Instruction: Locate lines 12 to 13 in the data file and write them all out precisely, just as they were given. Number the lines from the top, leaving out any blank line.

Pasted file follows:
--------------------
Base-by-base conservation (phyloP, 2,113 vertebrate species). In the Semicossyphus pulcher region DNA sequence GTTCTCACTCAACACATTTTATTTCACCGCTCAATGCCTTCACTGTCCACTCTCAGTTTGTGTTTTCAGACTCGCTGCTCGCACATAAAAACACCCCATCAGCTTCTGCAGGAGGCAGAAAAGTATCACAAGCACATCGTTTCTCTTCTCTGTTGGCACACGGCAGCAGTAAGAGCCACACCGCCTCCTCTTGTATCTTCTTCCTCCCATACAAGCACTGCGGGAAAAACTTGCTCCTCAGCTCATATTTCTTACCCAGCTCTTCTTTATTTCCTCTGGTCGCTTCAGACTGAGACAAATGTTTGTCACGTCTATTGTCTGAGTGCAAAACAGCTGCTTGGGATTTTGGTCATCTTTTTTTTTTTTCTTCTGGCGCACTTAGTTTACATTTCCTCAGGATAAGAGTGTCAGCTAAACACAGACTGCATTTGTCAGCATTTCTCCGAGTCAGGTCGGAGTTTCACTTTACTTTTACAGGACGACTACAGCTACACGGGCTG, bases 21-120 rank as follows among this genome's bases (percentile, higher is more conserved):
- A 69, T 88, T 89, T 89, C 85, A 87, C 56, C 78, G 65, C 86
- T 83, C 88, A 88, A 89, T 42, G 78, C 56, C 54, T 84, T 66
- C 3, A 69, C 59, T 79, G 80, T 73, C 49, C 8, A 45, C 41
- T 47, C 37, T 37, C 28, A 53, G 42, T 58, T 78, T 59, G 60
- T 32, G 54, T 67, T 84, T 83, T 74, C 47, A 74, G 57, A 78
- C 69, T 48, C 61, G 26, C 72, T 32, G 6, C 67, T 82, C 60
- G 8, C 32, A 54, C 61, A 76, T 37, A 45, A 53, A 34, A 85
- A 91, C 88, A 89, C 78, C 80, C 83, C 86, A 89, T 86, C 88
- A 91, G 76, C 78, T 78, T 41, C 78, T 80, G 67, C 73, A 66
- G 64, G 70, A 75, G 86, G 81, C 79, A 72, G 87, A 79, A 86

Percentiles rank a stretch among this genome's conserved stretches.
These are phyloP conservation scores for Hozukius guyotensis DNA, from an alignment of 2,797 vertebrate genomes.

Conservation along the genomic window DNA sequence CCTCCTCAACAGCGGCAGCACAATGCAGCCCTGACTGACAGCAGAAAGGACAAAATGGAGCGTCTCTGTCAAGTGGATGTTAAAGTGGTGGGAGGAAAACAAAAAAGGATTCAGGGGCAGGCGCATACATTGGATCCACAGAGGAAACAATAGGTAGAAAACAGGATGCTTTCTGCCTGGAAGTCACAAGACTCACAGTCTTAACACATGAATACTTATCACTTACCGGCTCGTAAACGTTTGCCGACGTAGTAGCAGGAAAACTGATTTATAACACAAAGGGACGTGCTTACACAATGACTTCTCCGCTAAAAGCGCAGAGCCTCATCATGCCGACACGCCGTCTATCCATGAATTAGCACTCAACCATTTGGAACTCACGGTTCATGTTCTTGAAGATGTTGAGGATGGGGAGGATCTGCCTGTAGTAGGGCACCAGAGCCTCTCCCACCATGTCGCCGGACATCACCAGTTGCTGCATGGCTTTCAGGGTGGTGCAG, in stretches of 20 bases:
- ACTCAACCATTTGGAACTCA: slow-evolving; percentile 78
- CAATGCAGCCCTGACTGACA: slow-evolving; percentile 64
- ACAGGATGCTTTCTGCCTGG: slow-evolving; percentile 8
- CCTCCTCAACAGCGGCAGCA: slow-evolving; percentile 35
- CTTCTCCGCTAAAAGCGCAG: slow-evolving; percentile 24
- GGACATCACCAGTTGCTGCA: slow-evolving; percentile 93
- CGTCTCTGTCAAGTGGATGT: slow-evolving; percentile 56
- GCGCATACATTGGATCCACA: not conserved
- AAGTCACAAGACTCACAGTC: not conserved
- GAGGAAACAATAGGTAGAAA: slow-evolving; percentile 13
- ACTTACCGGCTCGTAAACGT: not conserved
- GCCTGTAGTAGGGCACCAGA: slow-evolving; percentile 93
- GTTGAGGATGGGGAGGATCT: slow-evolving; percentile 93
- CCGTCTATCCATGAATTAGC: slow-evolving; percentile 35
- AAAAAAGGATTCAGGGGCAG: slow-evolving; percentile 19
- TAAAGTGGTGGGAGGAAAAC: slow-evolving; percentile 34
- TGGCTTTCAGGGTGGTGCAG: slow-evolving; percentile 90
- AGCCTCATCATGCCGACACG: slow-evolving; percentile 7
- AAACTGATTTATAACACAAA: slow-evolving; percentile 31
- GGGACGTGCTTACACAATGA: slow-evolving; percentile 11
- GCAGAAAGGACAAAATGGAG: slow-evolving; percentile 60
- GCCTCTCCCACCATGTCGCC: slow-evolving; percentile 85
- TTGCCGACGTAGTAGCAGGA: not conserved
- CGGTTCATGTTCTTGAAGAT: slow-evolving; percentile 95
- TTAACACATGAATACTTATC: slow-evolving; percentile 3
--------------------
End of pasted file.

Percentiles rank a stretch among this genome's conserved stretches.
These are phyloP conservation scores for Hozukius guyotensis DNA, from an alignment of 2,797 vertebrate genomes.